How Does Bankruptcy Work?
Bankruptcy is a legal process that provides immediate relief from your unsecured debt burden, the most common example being credit card debt. It is important to note that certain types of debt are not wiped out or addressed by declaring bankruptcy, which means it's not necessarily an all-encompassing solution for your financial challenges.
How Do I Start Bankruptcy Proceedings?
The process starts when you meet with your Licensed Insolvency Trustee and fill in the appropriate paperwork. Bankruptcy will stop wage garnishments and law suits against you by your creditors.
Once the filing is complete, you will begin to undertake bankruptcy duties and surrender your assets to your Licensed Insolvency Trustee, who will seek to turn those assets into cash and hold those monies in trust for distribution to your creditors.
What is an Unsecured Debt?
Bankruptcy is designed to eliminate unsecured debt. If you have an unsecured debt and your creditor does not already have a lien (or claim) on any of your property then the creditor cannot repossess items once you file bankruptcy. Typical examples include credit card debt, bank loans, and medical bills.
A secured debt, on the other hand, is a debt where an asset is held as collateral in order to reduce the lender's risk. The prime example is a mortgage. If you default on your mortgage payments, your mortgage lender has a lien on the property and can seek permission to foreclose on your home in order to recover the credit they extended to you. Filing bankruptcy does not prevent secured creditors from repossessing their collateral if you don't pay.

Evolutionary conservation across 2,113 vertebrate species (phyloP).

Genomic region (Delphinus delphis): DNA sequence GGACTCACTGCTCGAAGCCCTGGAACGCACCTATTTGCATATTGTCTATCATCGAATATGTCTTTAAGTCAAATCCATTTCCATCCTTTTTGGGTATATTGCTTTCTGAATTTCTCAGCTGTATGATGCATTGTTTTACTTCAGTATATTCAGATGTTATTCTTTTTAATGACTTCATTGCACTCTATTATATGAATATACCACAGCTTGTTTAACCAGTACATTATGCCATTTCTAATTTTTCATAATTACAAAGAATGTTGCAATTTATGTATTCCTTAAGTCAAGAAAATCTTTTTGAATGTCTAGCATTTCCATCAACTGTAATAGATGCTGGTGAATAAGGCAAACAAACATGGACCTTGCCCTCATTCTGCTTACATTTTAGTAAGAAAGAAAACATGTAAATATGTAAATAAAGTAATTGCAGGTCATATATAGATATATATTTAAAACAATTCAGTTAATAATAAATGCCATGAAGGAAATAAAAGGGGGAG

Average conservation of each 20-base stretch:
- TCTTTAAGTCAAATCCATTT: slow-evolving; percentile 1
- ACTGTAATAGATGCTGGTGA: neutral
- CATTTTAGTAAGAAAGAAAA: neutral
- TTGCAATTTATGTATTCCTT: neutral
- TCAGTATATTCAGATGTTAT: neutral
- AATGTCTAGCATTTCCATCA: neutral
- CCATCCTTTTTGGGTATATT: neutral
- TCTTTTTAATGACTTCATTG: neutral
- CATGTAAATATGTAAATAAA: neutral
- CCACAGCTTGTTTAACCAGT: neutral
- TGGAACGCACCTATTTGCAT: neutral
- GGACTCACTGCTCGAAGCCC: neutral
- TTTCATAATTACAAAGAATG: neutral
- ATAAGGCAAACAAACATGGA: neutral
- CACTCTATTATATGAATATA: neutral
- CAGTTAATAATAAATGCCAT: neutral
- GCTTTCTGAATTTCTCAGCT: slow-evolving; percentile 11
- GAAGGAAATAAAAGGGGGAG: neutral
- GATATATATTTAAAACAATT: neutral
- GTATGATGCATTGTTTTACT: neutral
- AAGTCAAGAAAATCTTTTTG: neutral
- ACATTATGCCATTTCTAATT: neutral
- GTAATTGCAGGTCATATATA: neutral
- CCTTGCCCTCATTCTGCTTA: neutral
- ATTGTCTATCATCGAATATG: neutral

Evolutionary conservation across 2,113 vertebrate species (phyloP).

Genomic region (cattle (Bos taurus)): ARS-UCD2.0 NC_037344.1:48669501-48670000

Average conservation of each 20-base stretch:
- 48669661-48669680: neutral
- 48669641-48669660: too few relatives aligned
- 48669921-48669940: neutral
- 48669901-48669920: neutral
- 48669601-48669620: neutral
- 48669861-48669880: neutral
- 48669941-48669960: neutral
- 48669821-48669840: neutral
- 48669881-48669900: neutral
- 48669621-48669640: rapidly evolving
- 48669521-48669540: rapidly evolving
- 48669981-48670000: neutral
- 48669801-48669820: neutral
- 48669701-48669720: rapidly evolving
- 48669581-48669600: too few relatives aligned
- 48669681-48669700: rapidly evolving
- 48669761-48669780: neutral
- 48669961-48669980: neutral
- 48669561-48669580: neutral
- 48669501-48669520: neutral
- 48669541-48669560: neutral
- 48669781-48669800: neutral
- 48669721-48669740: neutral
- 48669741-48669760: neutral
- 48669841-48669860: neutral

What Can I Keep Once I Have Declared Bankruptcy?
Because bankruptcy is a process to help "honest and unfortunate" debtors, there are certain exceptions to the assets you have to surrender. Most people are entitled to keep limited amounts of essential items like clothing, furniture, medical equipment, tools of trade, pensions, and registered retirement savings.
If you have little or no equity in your home, you may be able to negotiate with your mortgage provider to continue paying your mortgage throughout and after bankruptcy. In contrast, if you have substantial equity in your home—and equally substantial debts—your Licensed Insolvency Trustee will either seize and sell your property or help you make alternative arrangements to repay your equity and keep your house.
In other words, it's not your home itself that's directly claimed by the bankruptcy process, but rather the equity you have in it. Either way, it can quickly become a complicated situation which is why it's essential to have impartial advice from a qualified professional.